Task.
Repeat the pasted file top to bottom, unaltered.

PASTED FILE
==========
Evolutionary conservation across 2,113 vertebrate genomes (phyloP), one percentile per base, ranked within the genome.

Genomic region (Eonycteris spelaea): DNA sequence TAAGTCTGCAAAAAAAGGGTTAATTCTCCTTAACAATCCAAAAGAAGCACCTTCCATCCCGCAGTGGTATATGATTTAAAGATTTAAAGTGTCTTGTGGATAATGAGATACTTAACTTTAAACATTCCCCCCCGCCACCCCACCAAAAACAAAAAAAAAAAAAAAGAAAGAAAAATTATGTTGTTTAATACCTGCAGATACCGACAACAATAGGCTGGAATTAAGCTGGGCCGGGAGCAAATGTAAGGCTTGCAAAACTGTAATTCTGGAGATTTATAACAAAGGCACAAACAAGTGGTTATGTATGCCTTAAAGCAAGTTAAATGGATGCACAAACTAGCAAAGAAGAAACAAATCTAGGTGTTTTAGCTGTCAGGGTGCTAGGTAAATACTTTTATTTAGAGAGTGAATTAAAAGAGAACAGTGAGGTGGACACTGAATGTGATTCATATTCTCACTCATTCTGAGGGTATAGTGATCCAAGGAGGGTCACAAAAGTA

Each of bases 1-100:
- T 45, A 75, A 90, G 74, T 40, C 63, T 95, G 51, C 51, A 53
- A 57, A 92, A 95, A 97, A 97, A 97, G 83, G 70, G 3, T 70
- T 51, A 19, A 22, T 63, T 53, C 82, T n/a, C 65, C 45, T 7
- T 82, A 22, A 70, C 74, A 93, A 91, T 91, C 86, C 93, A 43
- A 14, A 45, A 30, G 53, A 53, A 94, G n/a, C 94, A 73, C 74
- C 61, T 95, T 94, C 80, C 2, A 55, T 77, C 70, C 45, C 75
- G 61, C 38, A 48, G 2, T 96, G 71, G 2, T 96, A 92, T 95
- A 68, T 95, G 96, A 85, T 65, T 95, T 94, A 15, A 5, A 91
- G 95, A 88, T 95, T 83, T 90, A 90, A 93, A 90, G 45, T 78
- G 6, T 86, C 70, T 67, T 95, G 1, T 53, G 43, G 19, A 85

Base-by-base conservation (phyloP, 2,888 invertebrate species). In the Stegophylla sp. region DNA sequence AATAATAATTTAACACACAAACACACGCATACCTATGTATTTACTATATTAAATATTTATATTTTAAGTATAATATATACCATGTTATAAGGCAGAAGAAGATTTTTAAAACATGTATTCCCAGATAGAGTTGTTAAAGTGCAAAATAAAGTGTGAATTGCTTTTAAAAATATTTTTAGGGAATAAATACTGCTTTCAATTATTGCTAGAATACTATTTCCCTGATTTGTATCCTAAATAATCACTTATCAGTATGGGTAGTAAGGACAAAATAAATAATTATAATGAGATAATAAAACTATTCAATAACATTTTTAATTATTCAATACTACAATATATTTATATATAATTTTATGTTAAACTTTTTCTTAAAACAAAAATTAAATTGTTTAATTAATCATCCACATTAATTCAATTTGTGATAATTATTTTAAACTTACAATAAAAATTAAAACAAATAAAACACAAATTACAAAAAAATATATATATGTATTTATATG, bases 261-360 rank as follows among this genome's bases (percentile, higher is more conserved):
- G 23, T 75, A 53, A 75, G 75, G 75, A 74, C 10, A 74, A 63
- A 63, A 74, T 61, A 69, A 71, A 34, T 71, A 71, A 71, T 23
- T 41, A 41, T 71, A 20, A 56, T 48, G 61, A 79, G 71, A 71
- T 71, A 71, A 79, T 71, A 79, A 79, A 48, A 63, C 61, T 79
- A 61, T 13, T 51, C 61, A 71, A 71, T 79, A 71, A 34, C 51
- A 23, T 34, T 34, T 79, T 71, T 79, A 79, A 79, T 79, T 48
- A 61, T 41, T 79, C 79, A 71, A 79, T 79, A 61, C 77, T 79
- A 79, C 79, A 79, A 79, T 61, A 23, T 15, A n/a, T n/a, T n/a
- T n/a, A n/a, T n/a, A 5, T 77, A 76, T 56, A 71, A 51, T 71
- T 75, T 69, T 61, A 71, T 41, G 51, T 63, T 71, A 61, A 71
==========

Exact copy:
Evolutionary conservation across 2,113 vertebrate genomes (phyloP), one percentile per base, ranked within the genome.

Genomic region (Eonycteris spelaea): DNA sequence TAAGTCTGCAAAAAAAGGGTTAATTCTCCTTAACAATCCAAAAGAAGCACCTTCCATCCCGCAGTGGTATATGATTTAAAGATTTAAAGTGTCTTGTGGATAATGAGATACTTAACTTTAAACATTCCCCCCCGCCACCCCACCAAAAACAAAAAAAAAAAAAAAGAAAGAAAAATTATGTTGTTTAATACCTGCAGATACCGACAACAATAGGCTGGAATTAAGCTGGGCCGGGAGCAAATGTAAGGCTTGCAAAACTGTAATTCTGGAGATTTATAACAAAGGCACAAACAAGTGGTTATGTATGCCTTAAAGCAAGTTAAATGGATGCACAAACTAGCAAAGAAGAAACAAATCTAGGTGTTTTAGCTGTCAGGGTGCTAGGTAAATACTTTTATTTAGAGAGTGAATTAAAAGAGAACAGTGAGGTGGACACTGAATGTGATTCATATTCTCACTCATTCTGAGGGTATAGTGATCCAAGGAGGGTCACAAAAGTA

Each of bases 1-100:
- T 45, A 75, A 90, G 74, T 40, C 63, T 95, G 51, C 51, A 53
- A 57, A 92, A 95, A 97, A 97, A 97, G 83, G 70, G 3, T 70
- T 51, A 19, A 22, T 63, T 53, C 82, T n/a, C 65, C 45, T 7
- T 82, A 22, A 70, C 74, A 93, A 91, T 91, C 86, C 93, A 43
- A 14, A 45, A 30, G 53, A 53, A 94, G n/a, C 94, A 73, C 74
- C 61, T 95, T 94, C 80, C 2, A 55, T 77, C 70, C 45, C 75
- G 61, C 38, A 48, G 2, T 96, G 71, G 2, T 96, A 92, T 95
- A 68, T 95, G 96, A 85, T 65, T 95, T 94, A 15, A 5, A 91
- G 95, A 88, T 95, T 83, T 90, A 90, A 93, A 90, G 45, T 78
- G 6, T 86, C 70, T 67, T 95, G 1, T 53, G 43, G 19, A 85

Base-by-base conservation (phyloP, 2,888 invertebrate species). In the Stegophylla sp. region DNA sequence AATAATAATTTAACACACAAACACACGCATACCTATGTATTTACTATATTAAATATTTATATTTTAAGTATAATATATACCATGTTATAAGGCAGAAGAAGATTTTTAAAACATGTATTCCCAGATAGAGTTGTTAAAGTGCAAAATAAAGTGTGAATTGCTTTTAAAAATATTTTTAGGGAATAAATACTGCTTTCAATTATTGCTAGAATACTATTTCCCTGATTTGTATCCTAAATAATCACTTATCAGTATGGGTAGTAAGGACAAAATAAATAATTATAATGAGATAATAAAACTATTCAATAACATTTTTAATTATTCAATACTACAATATATTTATATATAATTTTATGTTAAACTTTTTCTTAAAACAAAAATTAAATTGTTTAATTAATCATCCACATTAATTCAATTTGTGATAATTATTTTAAACTTACAATAAAAATTAAAACAAATAAAACACAAATTACAAAAAAATATATATATGTATTTATATG, bases 261-360 rank as follows among this genome's bases (percentile, higher is more conserved):
- G 23, T 75, A 53, A 75, G 75, G 75, A 74, C 10, A 74, A 63
- A 63, A 74, T 61, A 69, A 71, A 34, T 71, A 71, A 71, T 23
- T 41, A 41, T 71, A 20, A 56, T 48, G 61, A 79, G 71, A 71
- T 71, A 71, A 79, T 71, A 79, A 79, A 48, A 63, C 61, T 79
- A 61, T 13, T 51, C 61, A 71, A 71, T 79, A 71, A 34, C 51
- A 23, T 34, T 34, T 79, T 71, T 79, A 79, A 79, T 79, T 48
- A 61, T 41, T 79, C 79, A 71, A 79, T 79, A 61, C 77, T 79
- A 79, C 79, A 79, A 79, T 61, A 23, T 15, A n/a, T n/a, T n/a
- T n/a, A n/a, T n/a, A 5, T 77, A 76, T 56, A 71, A 51, T 71
- T 75, T 69, T 61, A 71, T 41, G 51, T 63, T 71, A 61, A 71